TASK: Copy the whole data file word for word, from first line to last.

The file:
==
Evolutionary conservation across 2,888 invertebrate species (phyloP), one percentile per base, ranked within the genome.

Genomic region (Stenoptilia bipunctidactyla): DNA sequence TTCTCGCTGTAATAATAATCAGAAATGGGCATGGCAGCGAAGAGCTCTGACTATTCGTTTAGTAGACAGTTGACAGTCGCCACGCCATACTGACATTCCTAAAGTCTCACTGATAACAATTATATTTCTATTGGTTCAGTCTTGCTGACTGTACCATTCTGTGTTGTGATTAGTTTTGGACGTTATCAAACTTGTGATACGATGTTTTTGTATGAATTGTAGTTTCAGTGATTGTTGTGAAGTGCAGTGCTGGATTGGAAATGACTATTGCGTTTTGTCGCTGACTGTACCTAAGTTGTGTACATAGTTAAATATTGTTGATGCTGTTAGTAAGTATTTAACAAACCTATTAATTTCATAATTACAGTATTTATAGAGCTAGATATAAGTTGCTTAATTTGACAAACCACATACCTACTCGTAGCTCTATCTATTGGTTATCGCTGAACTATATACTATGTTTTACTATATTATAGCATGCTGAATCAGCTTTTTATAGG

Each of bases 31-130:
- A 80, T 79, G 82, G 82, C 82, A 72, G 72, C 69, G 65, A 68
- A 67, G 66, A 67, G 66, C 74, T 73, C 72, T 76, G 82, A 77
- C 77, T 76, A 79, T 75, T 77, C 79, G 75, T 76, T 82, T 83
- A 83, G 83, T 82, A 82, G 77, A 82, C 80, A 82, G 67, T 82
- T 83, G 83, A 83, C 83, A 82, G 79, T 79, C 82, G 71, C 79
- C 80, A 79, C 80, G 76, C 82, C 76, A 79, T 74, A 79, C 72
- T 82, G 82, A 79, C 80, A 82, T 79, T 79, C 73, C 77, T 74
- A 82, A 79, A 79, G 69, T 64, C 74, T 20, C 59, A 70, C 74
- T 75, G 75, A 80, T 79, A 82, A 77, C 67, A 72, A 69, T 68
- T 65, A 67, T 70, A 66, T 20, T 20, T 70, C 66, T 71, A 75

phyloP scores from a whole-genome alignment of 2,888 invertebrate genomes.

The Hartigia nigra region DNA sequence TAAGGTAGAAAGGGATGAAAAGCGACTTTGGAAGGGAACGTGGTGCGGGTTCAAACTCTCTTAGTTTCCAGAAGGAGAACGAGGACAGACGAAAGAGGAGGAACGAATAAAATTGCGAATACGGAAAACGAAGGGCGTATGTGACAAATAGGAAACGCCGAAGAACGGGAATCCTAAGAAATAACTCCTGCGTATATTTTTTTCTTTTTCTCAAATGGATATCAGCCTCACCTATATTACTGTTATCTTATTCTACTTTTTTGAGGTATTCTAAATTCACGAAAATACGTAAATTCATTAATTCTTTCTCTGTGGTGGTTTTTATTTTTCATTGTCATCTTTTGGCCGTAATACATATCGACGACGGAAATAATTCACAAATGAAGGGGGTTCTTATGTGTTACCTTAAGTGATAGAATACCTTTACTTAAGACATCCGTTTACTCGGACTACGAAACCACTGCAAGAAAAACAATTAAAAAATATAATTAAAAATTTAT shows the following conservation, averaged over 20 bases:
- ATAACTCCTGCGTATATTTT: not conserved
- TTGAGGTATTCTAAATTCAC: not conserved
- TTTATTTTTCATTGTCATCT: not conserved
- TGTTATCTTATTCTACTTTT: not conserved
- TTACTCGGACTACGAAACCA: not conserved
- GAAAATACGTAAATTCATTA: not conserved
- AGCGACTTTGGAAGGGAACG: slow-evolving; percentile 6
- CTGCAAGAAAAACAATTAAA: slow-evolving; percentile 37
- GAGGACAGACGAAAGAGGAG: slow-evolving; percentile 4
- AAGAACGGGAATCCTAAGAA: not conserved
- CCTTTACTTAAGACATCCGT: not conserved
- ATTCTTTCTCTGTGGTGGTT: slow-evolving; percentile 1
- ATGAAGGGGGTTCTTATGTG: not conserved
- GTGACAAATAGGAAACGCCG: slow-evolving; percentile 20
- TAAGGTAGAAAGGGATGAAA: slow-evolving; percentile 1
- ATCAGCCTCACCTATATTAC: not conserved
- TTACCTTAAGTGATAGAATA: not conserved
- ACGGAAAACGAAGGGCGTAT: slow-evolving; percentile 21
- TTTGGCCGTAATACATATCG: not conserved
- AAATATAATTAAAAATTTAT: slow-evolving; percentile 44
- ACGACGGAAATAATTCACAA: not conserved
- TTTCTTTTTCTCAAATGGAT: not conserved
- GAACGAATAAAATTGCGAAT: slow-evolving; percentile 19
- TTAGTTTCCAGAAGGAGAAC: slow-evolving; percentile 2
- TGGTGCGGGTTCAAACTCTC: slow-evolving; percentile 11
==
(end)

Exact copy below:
Evolutionary conservation across 2,888 invertebrate species (phyloP), one percentile per base, ranked within the genome.

Genomic region (Stenoptilia bipunctidactyla): DNA sequence TTCTCGCTGTAATAATAATCAGAAATGGGCATGGCAGCGAAGAGCTCTGACTATTCGTTTAGTAGACAGTTGACAGTCGCCACGCCATACTGACATTCCTAAAGTCTCACTGATAACAATTATATTTCTATTGGTTCAGTCTTGCTGACTGTACCATTCTGTGTTGTGATTAGTTTTGGACGTTATCAAACTTGTGATACGATGTTTTTGTATGAATTGTAGTTTCAGTGATTGTTGTGAAGTGCAGTGCTGGATTGGAAATGACTATTGCGTTTTGTCGCTGACTGTACCTAAGTTGTGTACATAGTTAAATATTGTTGATGCTGTTAGTAAGTATTTAACAAACCTATTAATTTCATAATTACAGTATTTATAGAGCTAGATATAAGTTGCTTAATTTGACAAACCACATACCTACTCGTAGCTCTATCTATTGGTTATCGCTGAACTATATACTATGTTTTACTATATTATAGCATGCTGAATCAGCTTTTTATAGG

Each of bases 31-130:
- A 80, T 79, G 82, G 82, C 82, A 72, G 72, C 69, G 65, A 68
- A 67, G 66, A 67, G 66, C 74, T 73, C 72, T 76, G 82, A 77
- C 77, T 76, A 79, T 75, T 77, C 79, G 75, T 76, T 82, T 83
- A 83, G 83, T 82, A 82, G 77, A 82, C 80, A 82, G 67, T 82
- T 83, G 83, A 83, C 83, A 82, G 79, T 79, C 82, G 71, C 79
- C 80, A 79, C 80, G 76, C 82, C 76, A 79, T 74, A 79, C 72
- T 82, G 82, A 79, C 80, A 82, T 79, T 79, C 73, C 77, T 74
- A 82, A 79, A 79, G 69, T 64, C 74, T 20, C 59, A 70, C 74
- T 75, G 75, A 80, T 79, A 82, A 77, C 67, A 72, A 69, T 68
- T 65, A 67, T 70, A 66, T 20, T 20, T 70, C 66, T 71, A 75

phyloP scores from a whole-genome alignment of 2,888 invertebrate genomes.

The Hartigia nigra region DNA sequence TAAGGTAGAAAGGGATGAAAAGCGACTTTGGAAGGGAACGTGGTGCGGGTTCAAACTCTCTTAGTTTCCAGAAGGAGAACGAGGACAGACGAAAGAGGAGGAACGAATAAAATTGCGAATACGGAAAACGAAGGGCGTATGTGACAAATAGGAAACGCCGAAGAACGGGAATCCTAAGAAATAACTCCTGCGTATATTTTTTTCTTTTTCTCAAATGGATATCAGCCTCACCTATATTACTGTTATCTTATTCTACTTTTTTGAGGTATTCTAAATTCACGAAAATACGTAAATTCATTAATTCTTTCTCTGTGGTGGTTTTTATTTTTCATTGTCATCTTTTGGCCGTAATACATATCGACGACGGAAATAATTCACAAATGAAGGGGGTTCTTATGTGTTACCTTAAGTGATAGAATACCTTTACTTAAGACATCCGTTTACTCGGACTACGAAACCACTGCAAGAAAAACAATTAAAAAATATAATTAAAAATTTAT shows the following conservation, averaged over 20 bases:
- ATAACTCCTGCGTATATTTT: not conserved
- TTGAGGTATTCTAAATTCAC: not conserved
- TTTATTTTTCATTGTCATCT: not conserved
- TGTTATCTTATTCTACTTTT: not conserved
- TTACTCGGACTACGAAACCA: not conserved
- GAAAATACGTAAATTCATTA: not conserved
- AGCGACTTTGGAAGGGAACG: slow-evolving; percentile 6
- CTGCAAGAAAAACAATTAAA: slow-evolving; percentile 37
- GAGGACAGACGAAAGAGGAG: slow-evolving; percentile 4
- AAGAACGGGAATCCTAAGAA: not conserved
- CCTTTACTTAAGACATCCGT: not conserved
- ATTCTTTCTCTGTGGTGGTT: slow-evolving; percentile 1
- ATGAAGGGGGTTCTTATGTG: not conserved
- GTGACAAATAGGAAACGCCG: slow-evolving; percentile 20
- TAAGGTAGAAAGGGATGAAA: slow-evolving; percentile 1
- ATCAGCCTCACCTATATTAC: not conserved
- TTACCTTAAGTGATAGAATA: not conserved
- ACGGAAAACGAAGGGCGTAT: slow-evolving; percentile 21
- TTTGGCCGTAATACATATCG: not conserved
- AAATATAATTAAAAATTTAT: slow-evolving; percentile 44
- ACGACGGAAATAATTCACAA: not conserved
- TTTCTTTTTCTCAAATGGAT: not conserved
- GAACGAATAAAATTGCGAAT: slow-evolving; percentile 19
- TTAGTTTCCAGAAGGAGAAC: slow-evolving; percentile 2
- TGGTGCGGGTTCAAACTCTC: slow-evolving; percentile 11